November 19, 2001, from http://www.kff.org/content/
Note: If the private organization is not listed as an author, identify it in the “retrieved” statement.
U.S. Government Report Available on Government Agency Web Site
United States Department of Commerce, Office of the
Inspector General. (2001, March). Internal controls
over bankcard program need improvement. Retrieved
July 23, 2001, from http://www.oig.doc.gov/
Note: If no publication date is indicated, use “n.d.” in the parentheses following the agency name.
Paper Presented at a Symposium or Other Event, Abstract Retrieved from University Web Site
Smale, S. (2001, November 7). Learning and the
evolution of language. Paper presented at Brains
and Machines Seminar Series. Abstract retrieved
November 23, 2001, from http://www.ai.mit.edu/
Select the link below to view a sample research paper in APA style. It is a PDF file, which means you need to use the Adobe Reader (or Adobe Acrobat) to view it. Click the logo on the right if you do not already have the reader. (It is a free download.)
Research Paper in APA style
Annotated Bibliography Example
This handout provides information about annotated bibliographies in MLA, APA, and CMS.
Contributors: Geoff Stacks, Erin Karper, Dana Bisignani, Allen Brizee
Last Edited: 2018-02-09 12:16:53
Stem Cell Research: An Annotated Bibliography
Holland, Suzanne. The Human Embryonic Stem Cell Debate: Science, Ethics, and Public Policy. Boston: MIT P, 2001.
This is the annotation of the above source, which is formatted according to MLA 2016 (8th ed.) guidelines for the bibliographic information listed above. If one were really writing an annotation for this source, one would offer a brief summary of what this book says about stem cell research.
After a brief summary, it would be appropriate to assess this source and offer some criticisms of it. Does it seem like a reliable and current source? Why? Is the research biased or objective? Are the facts well documented? Who is the author? Is she qualified in this subject? Is this source scholarly, popular, some of both?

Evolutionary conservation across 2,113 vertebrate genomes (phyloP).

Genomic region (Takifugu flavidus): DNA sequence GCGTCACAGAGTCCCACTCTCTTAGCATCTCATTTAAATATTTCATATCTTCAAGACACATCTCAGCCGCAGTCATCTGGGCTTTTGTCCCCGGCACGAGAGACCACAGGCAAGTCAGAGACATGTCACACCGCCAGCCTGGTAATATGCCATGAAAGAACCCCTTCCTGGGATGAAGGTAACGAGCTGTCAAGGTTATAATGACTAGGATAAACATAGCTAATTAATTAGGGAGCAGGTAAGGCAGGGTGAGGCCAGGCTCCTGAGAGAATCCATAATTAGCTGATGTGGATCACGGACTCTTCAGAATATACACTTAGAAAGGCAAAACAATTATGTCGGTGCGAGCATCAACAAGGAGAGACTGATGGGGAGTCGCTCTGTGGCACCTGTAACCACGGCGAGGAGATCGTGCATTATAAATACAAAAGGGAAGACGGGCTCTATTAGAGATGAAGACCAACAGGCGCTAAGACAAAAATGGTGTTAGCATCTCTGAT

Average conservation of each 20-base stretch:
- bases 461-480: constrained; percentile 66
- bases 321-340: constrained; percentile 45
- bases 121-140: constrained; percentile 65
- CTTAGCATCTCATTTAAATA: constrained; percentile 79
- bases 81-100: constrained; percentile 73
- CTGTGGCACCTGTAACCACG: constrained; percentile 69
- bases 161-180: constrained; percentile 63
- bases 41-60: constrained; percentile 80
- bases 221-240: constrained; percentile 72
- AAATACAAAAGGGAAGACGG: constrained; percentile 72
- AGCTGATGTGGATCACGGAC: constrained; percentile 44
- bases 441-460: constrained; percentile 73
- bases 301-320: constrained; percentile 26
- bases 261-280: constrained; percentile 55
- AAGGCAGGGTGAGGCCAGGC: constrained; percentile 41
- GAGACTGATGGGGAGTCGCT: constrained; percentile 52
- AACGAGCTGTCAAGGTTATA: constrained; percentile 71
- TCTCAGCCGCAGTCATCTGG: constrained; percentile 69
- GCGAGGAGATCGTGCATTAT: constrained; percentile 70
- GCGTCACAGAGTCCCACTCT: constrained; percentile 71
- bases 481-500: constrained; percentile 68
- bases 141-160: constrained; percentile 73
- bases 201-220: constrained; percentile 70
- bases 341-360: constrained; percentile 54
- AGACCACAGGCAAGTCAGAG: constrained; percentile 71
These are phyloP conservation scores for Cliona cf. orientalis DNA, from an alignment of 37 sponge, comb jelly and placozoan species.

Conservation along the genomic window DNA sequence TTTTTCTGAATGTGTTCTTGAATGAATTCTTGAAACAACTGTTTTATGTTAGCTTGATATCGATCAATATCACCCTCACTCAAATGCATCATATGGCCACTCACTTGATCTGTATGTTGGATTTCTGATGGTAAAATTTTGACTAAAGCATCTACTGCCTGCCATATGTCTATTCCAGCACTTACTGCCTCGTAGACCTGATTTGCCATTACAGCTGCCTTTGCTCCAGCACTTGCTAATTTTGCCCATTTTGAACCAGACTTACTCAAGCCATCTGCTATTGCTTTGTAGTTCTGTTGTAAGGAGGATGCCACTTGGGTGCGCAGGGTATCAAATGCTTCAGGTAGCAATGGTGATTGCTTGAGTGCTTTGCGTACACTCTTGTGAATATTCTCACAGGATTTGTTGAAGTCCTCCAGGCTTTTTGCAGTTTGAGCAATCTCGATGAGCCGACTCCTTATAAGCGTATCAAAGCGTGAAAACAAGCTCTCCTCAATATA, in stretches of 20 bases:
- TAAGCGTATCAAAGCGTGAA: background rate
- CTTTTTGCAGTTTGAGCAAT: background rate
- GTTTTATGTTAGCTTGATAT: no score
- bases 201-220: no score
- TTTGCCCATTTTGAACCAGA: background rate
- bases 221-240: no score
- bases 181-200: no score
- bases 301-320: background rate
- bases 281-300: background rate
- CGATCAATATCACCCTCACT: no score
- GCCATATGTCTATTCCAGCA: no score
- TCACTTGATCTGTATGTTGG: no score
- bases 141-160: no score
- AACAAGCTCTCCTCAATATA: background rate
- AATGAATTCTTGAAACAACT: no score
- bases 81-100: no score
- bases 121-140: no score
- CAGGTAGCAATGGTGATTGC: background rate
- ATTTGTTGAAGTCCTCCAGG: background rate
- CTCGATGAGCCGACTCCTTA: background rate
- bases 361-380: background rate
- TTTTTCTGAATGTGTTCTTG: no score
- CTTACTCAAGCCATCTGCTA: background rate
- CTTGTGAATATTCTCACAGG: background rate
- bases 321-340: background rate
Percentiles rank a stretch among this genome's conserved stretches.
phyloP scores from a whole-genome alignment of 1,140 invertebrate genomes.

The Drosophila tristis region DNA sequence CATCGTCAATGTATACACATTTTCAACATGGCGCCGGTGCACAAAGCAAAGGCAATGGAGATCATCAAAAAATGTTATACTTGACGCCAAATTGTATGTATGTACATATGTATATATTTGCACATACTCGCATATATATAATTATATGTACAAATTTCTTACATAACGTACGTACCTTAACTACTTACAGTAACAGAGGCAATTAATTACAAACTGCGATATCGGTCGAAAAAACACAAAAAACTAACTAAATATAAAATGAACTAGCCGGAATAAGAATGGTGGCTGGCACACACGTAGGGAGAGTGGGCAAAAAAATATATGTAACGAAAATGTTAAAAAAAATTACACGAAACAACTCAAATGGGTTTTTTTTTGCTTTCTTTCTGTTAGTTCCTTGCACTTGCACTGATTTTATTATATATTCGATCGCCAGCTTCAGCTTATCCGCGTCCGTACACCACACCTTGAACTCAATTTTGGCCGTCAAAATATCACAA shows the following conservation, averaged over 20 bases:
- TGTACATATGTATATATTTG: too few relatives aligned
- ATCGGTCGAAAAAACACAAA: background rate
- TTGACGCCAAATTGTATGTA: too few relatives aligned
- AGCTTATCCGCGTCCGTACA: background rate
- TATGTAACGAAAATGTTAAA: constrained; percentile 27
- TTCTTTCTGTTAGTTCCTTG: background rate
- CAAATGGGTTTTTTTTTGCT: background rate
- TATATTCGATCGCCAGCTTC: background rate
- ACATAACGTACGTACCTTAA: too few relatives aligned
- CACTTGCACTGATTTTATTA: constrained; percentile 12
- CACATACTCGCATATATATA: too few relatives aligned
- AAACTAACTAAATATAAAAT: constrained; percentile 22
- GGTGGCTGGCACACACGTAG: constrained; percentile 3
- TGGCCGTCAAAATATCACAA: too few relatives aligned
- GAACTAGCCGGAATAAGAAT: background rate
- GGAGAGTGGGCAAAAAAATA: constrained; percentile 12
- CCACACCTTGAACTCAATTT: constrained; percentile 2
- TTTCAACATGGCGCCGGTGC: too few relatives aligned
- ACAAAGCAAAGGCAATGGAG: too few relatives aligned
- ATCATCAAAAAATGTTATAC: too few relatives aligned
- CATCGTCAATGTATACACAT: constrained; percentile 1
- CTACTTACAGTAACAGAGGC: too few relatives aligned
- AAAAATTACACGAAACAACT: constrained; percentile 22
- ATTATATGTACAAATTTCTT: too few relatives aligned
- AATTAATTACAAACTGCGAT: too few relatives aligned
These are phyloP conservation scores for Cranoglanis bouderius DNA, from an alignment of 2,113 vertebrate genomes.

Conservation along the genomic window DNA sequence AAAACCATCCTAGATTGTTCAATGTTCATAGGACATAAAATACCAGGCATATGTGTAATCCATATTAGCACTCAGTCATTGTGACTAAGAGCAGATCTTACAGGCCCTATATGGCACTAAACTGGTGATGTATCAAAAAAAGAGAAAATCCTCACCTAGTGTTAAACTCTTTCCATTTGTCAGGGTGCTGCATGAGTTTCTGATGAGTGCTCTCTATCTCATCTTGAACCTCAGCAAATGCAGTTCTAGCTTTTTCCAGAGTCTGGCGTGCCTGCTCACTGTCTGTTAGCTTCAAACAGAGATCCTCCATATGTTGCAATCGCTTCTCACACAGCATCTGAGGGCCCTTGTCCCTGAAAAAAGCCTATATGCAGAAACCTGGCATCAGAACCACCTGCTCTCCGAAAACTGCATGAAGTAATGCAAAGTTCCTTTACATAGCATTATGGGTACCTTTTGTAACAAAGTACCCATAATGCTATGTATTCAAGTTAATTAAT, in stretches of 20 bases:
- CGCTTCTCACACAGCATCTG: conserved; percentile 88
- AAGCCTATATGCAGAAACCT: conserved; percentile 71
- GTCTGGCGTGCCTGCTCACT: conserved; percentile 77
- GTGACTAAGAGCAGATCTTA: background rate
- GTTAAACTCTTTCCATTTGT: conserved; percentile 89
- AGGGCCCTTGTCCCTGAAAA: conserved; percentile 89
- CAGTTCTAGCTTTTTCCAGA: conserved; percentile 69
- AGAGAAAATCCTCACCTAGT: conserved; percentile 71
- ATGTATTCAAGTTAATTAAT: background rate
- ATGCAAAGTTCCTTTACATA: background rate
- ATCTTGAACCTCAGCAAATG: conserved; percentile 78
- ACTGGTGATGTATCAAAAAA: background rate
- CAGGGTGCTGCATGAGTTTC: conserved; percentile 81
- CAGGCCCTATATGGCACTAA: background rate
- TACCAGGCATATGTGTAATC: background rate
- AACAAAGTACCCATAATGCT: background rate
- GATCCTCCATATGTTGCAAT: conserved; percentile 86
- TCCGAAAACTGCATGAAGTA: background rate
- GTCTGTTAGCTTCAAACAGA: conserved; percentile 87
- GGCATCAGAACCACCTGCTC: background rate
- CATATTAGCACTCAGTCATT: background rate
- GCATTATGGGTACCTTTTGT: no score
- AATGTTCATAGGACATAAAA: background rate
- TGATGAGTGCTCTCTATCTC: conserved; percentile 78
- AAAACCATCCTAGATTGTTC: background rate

The length of your annotation will depend on the assignment or on the purpose of your annotated bibliography. After summarizing and assessing, you can now reflect on this source. How does it fit into your research? Is this a helpful resource? Too scholarly? Not scholarly enough? Too general/specific? Since "stem cell research" is a very broad topic, has this source helped you to narrow your topic?
Senior, K. "Extending the Ethical Boundaries of Stem Cell Research." Trends in Molecular Medicine, vol. 7, 2001, pp. 5-6.
Not all annotations have to be the same length. For example, this source is a very short scholarly article. It may only take a sentence or two to summarize. Even if you are using a book, you should only focus on the sections that relate to your topic.
Not all annotated bibliographies assess and reflect; some merely summarize. That may not be the most helpful for you, but, if this is an assignment, you should always ask your instructor for specific guidelines.
Wallace, Kelly. "Bush Stands Pat on Stem Cell Policy." CNN. 13 Aug. 2001.
Using a variety of sources can help give you a broader picture of what is being said about your topic. You may want to investigate how scholarly sources are treating this topic differently than more popular sources. But again, if your assignment is to only use scholarly sources, then you will probably want to avoid magazines and popular web sites.
The bibliographic information above is proper MLA format (use whatever style is appropriate in your field) and the annotations are in paragraph form. Note also that the entries are alphabetized by the first word in the bibliographic entry. If you are writing an annotated bibliography with many sources, it may be helpful to divide the sources into categories. For example, if putting together an extensive annotated bibliography for stem cell research, it might be best to divide the sources into categories such as ethical concerns, scholarly analyses, and political ramifications.
For more examples, a quick search at a library or even on the Internet should produce several examples of annotated bibliographies in your area.